I want to add a user to Red Hat Linux that will not use a password for logging in, but instead use a public key for ssh. This would be on the command line.

  • useradd --password-disable and adduser --password disable. I've looked at the options for both and don't see password disable as an option for either. – user119776 Jun 17 '15 at 10:45
  • Do you know how to set up an ssh key login in general? I think the account just needs to not be locked, which would imply that there is some password active. It can be some long password that no one actually knows. – Micah Yoder Jun 17 '15 at 10:53
  • I have the key and know that I need to create the folder under user's directory and paste public portion there. I can try that way, but thought that I needed to disable the user password too. – user119776 Jun 17 '15 at 10:56
  • Rather than make another post showing you how to add a user, I agree with Lambert. You need to focus specifically on the part of this task you are having trouble with. If you don't know how to even add a user, you should start small and work your way up. I believe you only need to create the user, don't set any password, and put their key in /home/username/.ssh/authorized_keys. – Baazigar Jun 17 '15 at 18:06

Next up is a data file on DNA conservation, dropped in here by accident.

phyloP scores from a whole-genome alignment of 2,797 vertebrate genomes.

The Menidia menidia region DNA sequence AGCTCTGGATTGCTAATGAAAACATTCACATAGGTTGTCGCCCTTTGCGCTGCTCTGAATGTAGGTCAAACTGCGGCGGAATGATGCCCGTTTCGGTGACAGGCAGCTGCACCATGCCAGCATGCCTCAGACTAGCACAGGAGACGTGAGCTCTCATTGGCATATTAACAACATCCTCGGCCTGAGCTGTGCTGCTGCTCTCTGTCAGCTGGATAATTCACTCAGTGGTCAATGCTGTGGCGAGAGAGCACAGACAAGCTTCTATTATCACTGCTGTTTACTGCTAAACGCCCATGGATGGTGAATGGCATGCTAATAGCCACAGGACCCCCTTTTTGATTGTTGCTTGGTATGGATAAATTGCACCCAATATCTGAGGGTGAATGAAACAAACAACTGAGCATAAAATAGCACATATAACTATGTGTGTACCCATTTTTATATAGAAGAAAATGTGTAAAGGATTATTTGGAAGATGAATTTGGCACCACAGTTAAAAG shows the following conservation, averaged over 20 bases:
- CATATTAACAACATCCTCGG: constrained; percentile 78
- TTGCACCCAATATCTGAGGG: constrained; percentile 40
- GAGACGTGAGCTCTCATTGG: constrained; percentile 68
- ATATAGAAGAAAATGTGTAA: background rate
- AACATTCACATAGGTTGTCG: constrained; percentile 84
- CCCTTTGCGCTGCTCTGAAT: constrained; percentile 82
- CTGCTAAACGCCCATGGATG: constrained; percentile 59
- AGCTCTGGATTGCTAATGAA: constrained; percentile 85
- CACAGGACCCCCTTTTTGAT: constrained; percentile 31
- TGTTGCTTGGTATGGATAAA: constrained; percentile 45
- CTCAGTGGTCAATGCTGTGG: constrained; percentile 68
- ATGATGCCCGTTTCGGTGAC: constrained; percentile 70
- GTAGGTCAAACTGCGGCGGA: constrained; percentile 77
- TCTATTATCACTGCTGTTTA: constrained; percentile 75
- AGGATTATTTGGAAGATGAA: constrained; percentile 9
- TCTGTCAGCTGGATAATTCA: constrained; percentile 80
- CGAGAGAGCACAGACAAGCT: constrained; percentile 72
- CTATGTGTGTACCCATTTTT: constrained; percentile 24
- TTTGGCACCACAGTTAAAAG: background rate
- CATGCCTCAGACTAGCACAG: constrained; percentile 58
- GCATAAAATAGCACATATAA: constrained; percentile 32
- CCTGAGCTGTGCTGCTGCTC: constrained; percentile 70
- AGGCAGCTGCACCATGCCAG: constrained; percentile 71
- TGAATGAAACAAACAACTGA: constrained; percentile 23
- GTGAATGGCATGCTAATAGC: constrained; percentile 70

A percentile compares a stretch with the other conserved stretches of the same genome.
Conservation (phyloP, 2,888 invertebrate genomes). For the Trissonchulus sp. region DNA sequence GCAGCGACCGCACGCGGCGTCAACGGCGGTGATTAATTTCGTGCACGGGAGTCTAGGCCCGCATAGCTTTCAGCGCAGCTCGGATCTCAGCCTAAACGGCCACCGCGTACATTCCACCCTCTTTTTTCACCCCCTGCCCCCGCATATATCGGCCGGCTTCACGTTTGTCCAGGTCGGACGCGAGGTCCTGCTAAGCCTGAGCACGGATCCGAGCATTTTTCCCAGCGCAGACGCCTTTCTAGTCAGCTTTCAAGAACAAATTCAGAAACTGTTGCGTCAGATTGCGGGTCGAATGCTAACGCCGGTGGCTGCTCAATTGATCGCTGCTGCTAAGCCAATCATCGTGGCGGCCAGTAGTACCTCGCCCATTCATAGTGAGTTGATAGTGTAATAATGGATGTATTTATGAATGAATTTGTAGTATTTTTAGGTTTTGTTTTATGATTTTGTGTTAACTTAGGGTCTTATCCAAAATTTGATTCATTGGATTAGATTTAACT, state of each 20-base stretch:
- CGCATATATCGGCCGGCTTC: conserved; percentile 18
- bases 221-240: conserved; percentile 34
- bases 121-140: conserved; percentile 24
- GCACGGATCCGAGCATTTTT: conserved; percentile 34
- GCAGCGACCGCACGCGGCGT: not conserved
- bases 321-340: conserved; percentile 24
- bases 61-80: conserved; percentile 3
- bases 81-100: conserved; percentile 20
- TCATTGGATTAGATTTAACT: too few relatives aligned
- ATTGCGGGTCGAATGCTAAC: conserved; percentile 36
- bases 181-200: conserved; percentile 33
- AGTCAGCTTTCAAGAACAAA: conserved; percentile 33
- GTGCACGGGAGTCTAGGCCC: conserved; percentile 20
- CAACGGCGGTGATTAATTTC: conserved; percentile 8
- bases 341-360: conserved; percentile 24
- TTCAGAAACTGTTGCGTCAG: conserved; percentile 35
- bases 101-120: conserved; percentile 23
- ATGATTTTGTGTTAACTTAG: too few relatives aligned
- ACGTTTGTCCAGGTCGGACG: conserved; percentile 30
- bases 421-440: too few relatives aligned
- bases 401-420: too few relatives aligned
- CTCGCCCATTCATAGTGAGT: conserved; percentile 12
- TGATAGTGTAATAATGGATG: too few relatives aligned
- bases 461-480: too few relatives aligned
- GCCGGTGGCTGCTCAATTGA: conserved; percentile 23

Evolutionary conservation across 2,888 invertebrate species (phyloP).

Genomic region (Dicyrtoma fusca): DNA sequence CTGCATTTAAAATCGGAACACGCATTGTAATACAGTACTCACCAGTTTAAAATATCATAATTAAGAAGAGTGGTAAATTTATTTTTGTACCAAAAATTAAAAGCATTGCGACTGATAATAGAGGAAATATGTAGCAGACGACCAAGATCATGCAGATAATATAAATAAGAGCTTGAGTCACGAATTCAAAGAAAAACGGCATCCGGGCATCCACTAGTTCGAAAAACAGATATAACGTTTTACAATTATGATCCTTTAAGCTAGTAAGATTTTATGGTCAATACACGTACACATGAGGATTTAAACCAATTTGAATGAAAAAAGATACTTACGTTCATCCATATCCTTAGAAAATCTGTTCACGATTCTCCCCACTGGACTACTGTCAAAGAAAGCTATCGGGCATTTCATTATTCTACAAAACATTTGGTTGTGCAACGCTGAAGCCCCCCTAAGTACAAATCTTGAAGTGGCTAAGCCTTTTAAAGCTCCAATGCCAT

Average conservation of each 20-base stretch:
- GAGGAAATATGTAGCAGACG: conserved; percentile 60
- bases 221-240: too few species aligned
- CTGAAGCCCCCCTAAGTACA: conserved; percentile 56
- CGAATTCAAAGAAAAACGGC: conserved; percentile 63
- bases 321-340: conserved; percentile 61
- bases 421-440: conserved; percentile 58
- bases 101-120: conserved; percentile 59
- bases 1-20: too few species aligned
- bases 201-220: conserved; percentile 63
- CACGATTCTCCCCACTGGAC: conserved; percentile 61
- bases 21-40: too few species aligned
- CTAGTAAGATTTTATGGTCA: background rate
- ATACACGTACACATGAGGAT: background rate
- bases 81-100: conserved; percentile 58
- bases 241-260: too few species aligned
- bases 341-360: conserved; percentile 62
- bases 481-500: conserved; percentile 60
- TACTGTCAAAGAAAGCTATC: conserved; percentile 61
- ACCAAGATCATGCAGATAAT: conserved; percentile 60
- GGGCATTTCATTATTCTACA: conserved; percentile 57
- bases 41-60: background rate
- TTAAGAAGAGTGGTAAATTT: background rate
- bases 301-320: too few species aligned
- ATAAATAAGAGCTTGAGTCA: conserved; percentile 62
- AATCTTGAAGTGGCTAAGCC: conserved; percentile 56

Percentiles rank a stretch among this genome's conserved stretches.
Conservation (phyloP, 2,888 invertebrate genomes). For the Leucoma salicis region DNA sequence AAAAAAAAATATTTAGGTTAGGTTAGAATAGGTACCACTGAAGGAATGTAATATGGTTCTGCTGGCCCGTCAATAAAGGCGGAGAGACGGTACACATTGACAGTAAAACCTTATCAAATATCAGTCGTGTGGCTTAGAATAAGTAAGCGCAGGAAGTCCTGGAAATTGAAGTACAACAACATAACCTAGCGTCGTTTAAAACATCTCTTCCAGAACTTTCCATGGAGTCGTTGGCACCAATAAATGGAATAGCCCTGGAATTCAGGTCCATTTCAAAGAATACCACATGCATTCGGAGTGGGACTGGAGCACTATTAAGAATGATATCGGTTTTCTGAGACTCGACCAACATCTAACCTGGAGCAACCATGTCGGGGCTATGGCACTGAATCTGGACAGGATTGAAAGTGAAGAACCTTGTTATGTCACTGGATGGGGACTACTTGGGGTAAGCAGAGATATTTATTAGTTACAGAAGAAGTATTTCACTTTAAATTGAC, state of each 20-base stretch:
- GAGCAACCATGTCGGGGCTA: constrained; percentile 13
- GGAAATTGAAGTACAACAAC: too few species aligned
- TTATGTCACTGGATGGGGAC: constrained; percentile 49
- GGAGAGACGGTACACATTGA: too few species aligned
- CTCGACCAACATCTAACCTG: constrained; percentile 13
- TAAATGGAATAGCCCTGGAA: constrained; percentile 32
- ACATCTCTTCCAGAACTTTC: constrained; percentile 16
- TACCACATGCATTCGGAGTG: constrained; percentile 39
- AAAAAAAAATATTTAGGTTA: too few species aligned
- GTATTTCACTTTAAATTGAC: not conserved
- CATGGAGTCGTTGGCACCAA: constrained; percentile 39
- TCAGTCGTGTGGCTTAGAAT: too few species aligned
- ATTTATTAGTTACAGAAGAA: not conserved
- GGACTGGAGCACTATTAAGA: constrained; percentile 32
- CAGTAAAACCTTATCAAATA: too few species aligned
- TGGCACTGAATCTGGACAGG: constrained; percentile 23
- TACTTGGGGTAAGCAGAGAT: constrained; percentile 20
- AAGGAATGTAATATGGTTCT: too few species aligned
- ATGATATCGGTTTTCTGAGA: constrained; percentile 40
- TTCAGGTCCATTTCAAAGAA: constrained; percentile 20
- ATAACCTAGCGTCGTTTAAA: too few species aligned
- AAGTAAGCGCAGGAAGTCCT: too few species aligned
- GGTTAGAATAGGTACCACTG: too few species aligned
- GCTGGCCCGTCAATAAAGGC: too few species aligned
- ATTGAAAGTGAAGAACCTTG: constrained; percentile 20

Start with creating a user:

useradd -m -d /home/username -s /bin/bash username

Create a key pair from the client which you will use to ssh from:

ssh-keygen -t dsa

Copy the public key /home/username/.ssh/id_dsa.pub onto the RedHat host into /home/username/.ssh/authorized_keys

Set correct permissions on the files on the RedHat host:

chown -R username:username /home/username/.ssh
chmod 700 /home/username/.ssh
chmod 600 /home/username/.ssh/authorized_keys

Ensure that Public Key authentication is enabled on the RedHat host:

grep  PubkeyAuthentication /etc/ssh/sshd_config
#should output:
PubkeyAuthentication yes

If not, change that directive to yes and restart the sshd service on the RedHat host.

From the client start an ssh connection:

ssh username@redhathost

It should automatically look for the key id_dsa in ~/.ssh/. You can also specify an identity file using:

ssh -i ~/.ssh/id_dsa username@redhathost
  • 1
    Don't forget passwd -l $username to "lock" (disable) the password or use the usermod --lock $username method as @PaulMitchell described. – Christopher Jun 17 '15 at 15:15
  • 2
    Actually I did not forget about the password lock. Since I simply did not set it the password of the newly created user is automatically locked. – Lambert Jun 18 '15 at 5:53
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    use RSA instead of DSA – s g Feb 5 at 21:41
  • you realize the "ssh-keygen -t dsa" command will create keys for the current user, it might replace your own keys – yarun can Jun 25 at 0:18

You could use:

usermod --lock <username>

From the man page:

Lock a user's password. This puts a '!' in front of the encrypted password, effectively disabling the password. You can't use this option with -p or -U. Note: if you wish to lock the account (not only access with a password), you should also set the EXPIRE_DATE to 1.

On Ubuntu you can add the user with:

adduser --disabled-password <username>

Then create .ssh/authorized_keys file in their home directory with their public key.

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